India’s Green Hydrogen Mission: Look before you leap
Indian Finance Minister presented the Union Budget 2023-2024, with ‘Green Growth’ as one of its seven main priorities
Indian Finance Minister Nirmala Sitharaman presented the Union Budget 2023-2024, with ‘Green Growth’ as one of its seven main priorities, supporting the LIFE (Lifestyle for Environment) vision of Prime Minister Narendra Modi. A key component within this year’s Green Growth budget was the allocation of ₹297 crore in support of the National Green Hydrogen Mission. The Green Hydrogen Mission outlays ₹19,744 crore ($2.3 billion) over the next 5 years, with the aim of producing 5 MMT (Million Metric Tonne) per annum and with an associated renewable energy capacity addition of about 125 GW (Giga Watt) by 2030. While the Green Hydrogen dream seems appealing, critical challenges must be examined to help design appropriate pathways to realize this vision.
Hydrogen is produced through water electrolysis, something most of us would have learnt in our science textbooks in school. When the electricity used in the water electrolysis is produced from renewables, it is termed as Green Hydrogen. It can also be produced through biothermal and biochemical conversion of biomass if the process is conducted in line with sustainability requirements.
Sustainability experts have ascribed an entire colour spectrum to Hydrogen – Green, Blue, Grey, Black, and Brown depending on their ability to totally avoid or capture the greenhouse gases produced in the process of making Hydrogen. However, our focus is on Green Hydrogen as it has the potential to maximize decarbonization of the energy sector and the use of energy in end-use sectors such as transport, buildings and industry. While the stated benefits of the National Mission are galore – savings to the tune of $12.5 billion from fuel imports, averting 50 Million Metric Tons (MMTs) of annual emissions of Carbon dioxide, fresh investments to the tune of $100 billion, and 600,000 green jobs, there are several challenges too. The challenges to produce and use Green Hydrogen can be classified into 4 Es – Electrolyser, Energy Source, End Use, and Endogenous Resources we will delve into each one of them in this article.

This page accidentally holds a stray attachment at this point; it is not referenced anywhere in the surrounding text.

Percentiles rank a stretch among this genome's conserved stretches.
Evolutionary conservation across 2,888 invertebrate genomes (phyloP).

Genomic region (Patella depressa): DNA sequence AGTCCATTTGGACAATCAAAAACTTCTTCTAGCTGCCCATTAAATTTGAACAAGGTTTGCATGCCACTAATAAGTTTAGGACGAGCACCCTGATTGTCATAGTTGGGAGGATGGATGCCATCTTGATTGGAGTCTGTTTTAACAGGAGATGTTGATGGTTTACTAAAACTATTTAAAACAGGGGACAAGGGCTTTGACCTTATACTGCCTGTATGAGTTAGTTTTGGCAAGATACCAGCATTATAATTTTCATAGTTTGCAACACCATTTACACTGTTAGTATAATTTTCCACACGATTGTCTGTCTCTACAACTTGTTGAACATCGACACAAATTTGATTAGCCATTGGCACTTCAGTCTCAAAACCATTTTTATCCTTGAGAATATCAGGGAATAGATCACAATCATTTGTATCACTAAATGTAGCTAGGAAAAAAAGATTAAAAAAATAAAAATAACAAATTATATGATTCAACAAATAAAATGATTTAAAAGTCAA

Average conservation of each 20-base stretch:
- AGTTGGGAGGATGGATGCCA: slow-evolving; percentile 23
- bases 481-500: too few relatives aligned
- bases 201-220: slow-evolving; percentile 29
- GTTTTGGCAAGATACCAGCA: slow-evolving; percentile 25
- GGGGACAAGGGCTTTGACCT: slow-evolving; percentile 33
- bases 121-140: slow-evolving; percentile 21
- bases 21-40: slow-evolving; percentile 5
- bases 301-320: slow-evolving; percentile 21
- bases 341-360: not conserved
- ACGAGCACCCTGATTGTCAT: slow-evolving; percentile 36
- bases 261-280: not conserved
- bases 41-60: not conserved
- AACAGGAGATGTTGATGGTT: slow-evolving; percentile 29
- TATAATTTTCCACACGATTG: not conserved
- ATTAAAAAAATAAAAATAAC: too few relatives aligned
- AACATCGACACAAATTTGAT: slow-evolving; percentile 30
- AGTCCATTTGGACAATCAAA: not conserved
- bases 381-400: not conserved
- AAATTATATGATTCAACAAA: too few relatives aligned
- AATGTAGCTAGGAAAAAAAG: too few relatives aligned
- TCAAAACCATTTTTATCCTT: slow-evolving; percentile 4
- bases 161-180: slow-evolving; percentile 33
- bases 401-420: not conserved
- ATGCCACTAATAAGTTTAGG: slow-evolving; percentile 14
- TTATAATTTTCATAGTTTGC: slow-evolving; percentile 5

According to IEA (International Energy Agency), as of 2021 the global manufacturing capacity of electrolysers stands at 8 GW/year. So, if India were to achieve its 2030 target, it would need anywhere from 60-100 GW of electrolyser capacity, which means almost 12 times the current global production capacity. India currently has only launched projects to manufacture electrolysers but the actual numbers as of today are negligible. Also access to critical minerals such as Nickel, Platinum Group Metals and rare earth metals such as Lanthanum, Yttrium and Zirconium could hinder scaling up electrolyser manufacturing capability in India. These resources are concentrated in countries such as China, Democratic Republic of Congo (DRC), Australia, Indonesia, South Africa, Chile and Peru. India also has limited processing capabilities in these minerals. This challenge would entail India setting up large scale manufacturing, building expertise and securing geo-political partnerships for procurement of critical minerals, and improving overall technical and economic viability of electrolysers year over year while competing with other global players.
Energy Source Challenge